Budget Committee gives approval to FY 2021- 2022 Capital and Operating Budgets
Louisville – In a unanimous vote, the Louisville Metro Council’s Budget Committee approved the 2021-2022 Capital and Operating Budgets for the coming fiscal year.
On April 22, Mayor Fischer presented a budget with increased investments in public safety, including violence prevention; increased funding for housing initiatives; a continuation of the effort to improve our roads and sidewalks, and other initiatives. Those initiatives are by and large funded in the amended operating and capital budgets approved by the Metro Council Budget Committee today.
Utilizing Louisville’s improved revenue forecast, the Metro Council Budget Committee’s amended budget also expands funding for public safety, libraries, parks, infrastructure, and deferred maintenance. It reduces proposed borrowing by just over $10 Million, compared to the original proposed budget.
The amended budget appropriates additional dollars to improve compensation at LMPD, Corrections, Emergency Management Services and Louisville Fire. These funds appear in the Office of Management and Budget General Adjustments Account and are subject to negotiation with the labor organizations representing workers in those departments.
The amended budget includes the proposed $2.9 Million for a pilot 911 Prioritization and Deflection Project but moves the funding from LMPD to Emergency Services, which operates the 911 system.
The police-community relation project funded in the budget is Reconciliation – the John Jay College National Network for Safe Communities (NNSC) program which aims for communities and law enforcement to come to a position of respect and trust by recognizing historical harms and experiences, building empathy, and finding common ground and a mutually supported way forward ($600,000).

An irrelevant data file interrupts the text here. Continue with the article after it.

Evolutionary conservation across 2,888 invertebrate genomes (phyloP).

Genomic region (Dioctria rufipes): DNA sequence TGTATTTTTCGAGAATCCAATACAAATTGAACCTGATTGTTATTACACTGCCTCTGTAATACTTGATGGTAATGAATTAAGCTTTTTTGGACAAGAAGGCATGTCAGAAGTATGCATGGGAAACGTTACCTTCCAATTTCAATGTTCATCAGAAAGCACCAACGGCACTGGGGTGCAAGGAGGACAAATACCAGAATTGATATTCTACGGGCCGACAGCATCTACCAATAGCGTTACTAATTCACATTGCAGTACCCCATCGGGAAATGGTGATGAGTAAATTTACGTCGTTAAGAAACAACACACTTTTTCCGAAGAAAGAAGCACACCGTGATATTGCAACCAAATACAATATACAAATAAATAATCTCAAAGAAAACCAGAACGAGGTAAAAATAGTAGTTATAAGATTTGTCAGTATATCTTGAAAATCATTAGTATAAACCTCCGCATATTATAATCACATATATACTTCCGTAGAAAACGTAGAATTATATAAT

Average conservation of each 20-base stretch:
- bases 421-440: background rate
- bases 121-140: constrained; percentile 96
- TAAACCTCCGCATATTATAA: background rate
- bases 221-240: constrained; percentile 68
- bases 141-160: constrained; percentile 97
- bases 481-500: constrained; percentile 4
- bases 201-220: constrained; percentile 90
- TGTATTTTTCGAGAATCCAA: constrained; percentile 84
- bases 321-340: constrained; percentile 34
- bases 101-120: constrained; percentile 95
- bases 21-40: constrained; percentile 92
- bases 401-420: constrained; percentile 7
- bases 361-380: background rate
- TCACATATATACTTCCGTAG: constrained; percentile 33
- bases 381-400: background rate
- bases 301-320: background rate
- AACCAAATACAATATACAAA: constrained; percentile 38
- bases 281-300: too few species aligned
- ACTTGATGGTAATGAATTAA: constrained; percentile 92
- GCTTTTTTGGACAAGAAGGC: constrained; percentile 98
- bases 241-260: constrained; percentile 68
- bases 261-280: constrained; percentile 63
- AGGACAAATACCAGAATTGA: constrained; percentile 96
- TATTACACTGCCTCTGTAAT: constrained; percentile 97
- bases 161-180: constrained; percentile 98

An additional $1.5 Million is appropriated to the Jefferson County Attorney to fund legal services associated with the Department of Justice review of LMPD and Louisville Metro Government.
Using $1 million in funding reserved for “Council-designated priorities” in the Mayor’s proposed budget, the amended budget makes additional investments in human services throughout the community.
Human service funding includes:
• $279,400 for Goodwill Industries of Kentucky’s “Another Way” program, expanding a pilot program to a county-wide effort. The program offers a new way for unhoused individuals to earn money and connect with Goodwill’s life-changing resources. It targets high-traffic areas and offers unhoused individuals an opportunity to get off the streets and to different work opportunities, where they’ll receive a lunch and $50 stipend for a day’s work. In addition, the program aims to connect unhoused individuals with Goodwill’s resources, designed to end poverty and guide individuals to self-sufficiency.
• $100,000 for the Volunteers of American Unity House, which provides food, housing and safety for families who become homeless due to a wide range of factors, including eviction, domestic violence, mental illness, substance abuse, unemployment or underemployment, lack of affordable housing, and lack of money management and/or life skills.
• Increased funding for Family and Children’s Place ($33,100) and the Center for Women and Families ($16,500).
• Funding to Catholic Charities for an indigent burial program ($65,000)